In March, Stephen along with seven others members of #teambeatson, took on the gruelling three day Arctic Trek in Finland. For Stephen, a former Beatson patient, was determined to give something back to the cancer centre that helped him return to full health. We caught up with Stephen on his experience of the challenge.
Q. How did you train for such an incredible challenge in the end?
I had a membership of a local gym so through this and playing 7-a-side football once a week, helped me gain and maintain a reasonable fitness level before tackling this incredible challenge. I signed up to a Glasgow 10K run in the summer of 2016 to give me a target to aim for in order to improve my fitness. I kept setting myself weekly goals on the treadmill and weight machines. Through this I could see improvements being made. When my son, Dylan was born in January 2017, the training lost priority. I managed 2 more gym sessions before the trek in March, so there was some relief I had put in some training before the wee man arrived.
Q. How did you feel when you were on your way to Finland?
Heading out to Rovanemi was a great time. I finally got to meet the trekkers as one group, I had seen some at various times during information events and meet ups. It was good to finally meet everyone. When I left Glasgow I had to say goodbye to my main supporter through the whole challenge build up, my wife. She was there with my son showing their support for the whole trek as much as for me personally. It was nice they were there, but also made it hard as my son was only 8 weeks old.
Q. How was the first day? Was it as tough as you thought it would be?
Day one was eleven hours and the longest distance by day to be covered over the trek. This involved walking up a river, crossing lakes and steering a sled down a steep hill through forestry. This certainly felt like a challenge by lunch time. As the sun started to set, there was a realisation that this was going to be tougher than imagined. I remember vividly crossing a lake in darkness, with head torches far in distance to the front and back of me being my only light. That was when I felt most I was in the middle of nowhere in the Arctic Circle. When I got to camp, I was so tired that I quickly got my dinner and went straight to sleep.
Q. Sounds like hard first day! How was the next two days?
Day two was a mentally tough day, low on water supply and energy levels meant that exhaustion was hitting me earlier than anticipated. There were many steep hills on this day, which was mostly challenging my own will power. There was a great sense of achievement when I reached the camp fire, and I made sure I enjoyed the time I had at this campsite. The third day was an exciting morning; there was a buzz amongst the group. We knew the challenge was coming to an end and it was the end of this epic challenge. We pulled our sleds up and down hills again and by the time the finish line was in sight, the emotions were starting to show amongst the group. It was an amazing moment.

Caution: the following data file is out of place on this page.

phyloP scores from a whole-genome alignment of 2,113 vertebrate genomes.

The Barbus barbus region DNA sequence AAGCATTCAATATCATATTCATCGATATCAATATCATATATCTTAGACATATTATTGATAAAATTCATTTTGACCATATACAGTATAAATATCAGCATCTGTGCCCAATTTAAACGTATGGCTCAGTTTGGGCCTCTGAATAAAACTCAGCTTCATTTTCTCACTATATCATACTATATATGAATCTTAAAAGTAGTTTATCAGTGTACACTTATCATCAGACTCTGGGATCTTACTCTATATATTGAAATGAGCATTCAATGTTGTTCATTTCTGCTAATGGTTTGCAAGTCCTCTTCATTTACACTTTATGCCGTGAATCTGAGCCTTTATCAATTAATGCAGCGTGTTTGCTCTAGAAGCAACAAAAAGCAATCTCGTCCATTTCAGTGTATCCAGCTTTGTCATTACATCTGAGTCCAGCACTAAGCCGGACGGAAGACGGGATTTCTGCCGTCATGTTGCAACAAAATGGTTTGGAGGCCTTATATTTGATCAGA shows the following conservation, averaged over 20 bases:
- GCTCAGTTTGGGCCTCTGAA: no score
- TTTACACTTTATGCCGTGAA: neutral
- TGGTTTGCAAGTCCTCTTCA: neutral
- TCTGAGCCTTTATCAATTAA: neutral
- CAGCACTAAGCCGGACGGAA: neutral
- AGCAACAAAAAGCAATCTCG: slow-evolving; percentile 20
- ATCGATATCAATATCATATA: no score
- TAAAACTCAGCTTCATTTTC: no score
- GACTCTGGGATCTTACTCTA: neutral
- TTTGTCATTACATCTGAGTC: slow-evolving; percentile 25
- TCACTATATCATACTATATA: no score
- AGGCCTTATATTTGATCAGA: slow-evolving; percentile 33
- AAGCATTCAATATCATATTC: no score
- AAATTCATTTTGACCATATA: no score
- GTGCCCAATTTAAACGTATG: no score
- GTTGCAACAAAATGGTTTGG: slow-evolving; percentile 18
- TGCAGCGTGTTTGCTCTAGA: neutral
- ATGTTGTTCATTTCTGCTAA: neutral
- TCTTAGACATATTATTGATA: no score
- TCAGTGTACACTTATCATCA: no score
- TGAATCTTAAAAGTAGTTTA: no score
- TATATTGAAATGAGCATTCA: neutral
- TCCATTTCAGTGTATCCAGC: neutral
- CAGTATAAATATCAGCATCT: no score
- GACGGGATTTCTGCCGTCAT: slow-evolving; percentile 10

Q. What was it like crossing the finish line?
Crossing the finishing line was very emotional. There was a great sense of achievement, pride and joy. It was another reminder that I beat cancer and I am still here, able to tackle these sorts of challenges. I probably get more emotional thinking about it now than I did crossing the line.
— Stephen (@PenguinBhoy) 6 March 2017
Q. What were your highlights and low points of the challenge?
I had more low points than I had prepared for. The first day was very long, so my stamina was being pushed very hard in order to complete it. To finish in the dark was tough. I had enough energy to get some dinner then it was straight to bed. I never got to take in what I had achieved that day and enjoy the camp. There was some amazing views that evening with the sun setting but was hard to keep your head up to take it in when energy levels were so low.
Day two was very tough, knowing that I was about 10 minutes away from camp but not able to move due to low energy, was tough mentally. I had never experienced this level of exhaustion in my life. Through my fellow trekkers and trek leader, they were able to give me the encouragement that I needed to finish the last small stretch of snow. A major highlight was crossing that finishing line; an ending to about 15 months of preparation, training, planning and fundraising. I got to experience the Northern Lights dancing in the sky; it was a truly remarkable experience. To happen at the end of the trip was a perfect ending to an epic challenge.
Q. All we can say is a massive well done Stephen, we truly appreciate you efforts and support on this challenge, you should be very proud.
I am proud of what I done, but I am so happy I did this challenge for Beatson Cancer Charity. It was a challenge to see if I could overcome low points and physically and mentally push myself, and I did. Many of the people who supported me through sponsorship or fund raising events, had discussed their experience of how the charity has helped them or someone they know. The charity is far reaching and you help so many people. Personally, you helped me open up about my experience and now I can talk about what I went through. I will always be thankful the charity was there at a very tough time in my life, and I am glad it continues to grow so it can help so many more people through their tough times.
We really appreciate Stephen chatting about his experience to us and are so proud of everyone that took on the challenge. Since completing the trek, Stephen has raised an incredible £4,179.67 for Beatson Cancer Charity and we can't thank him enough for efforts. Be Proud!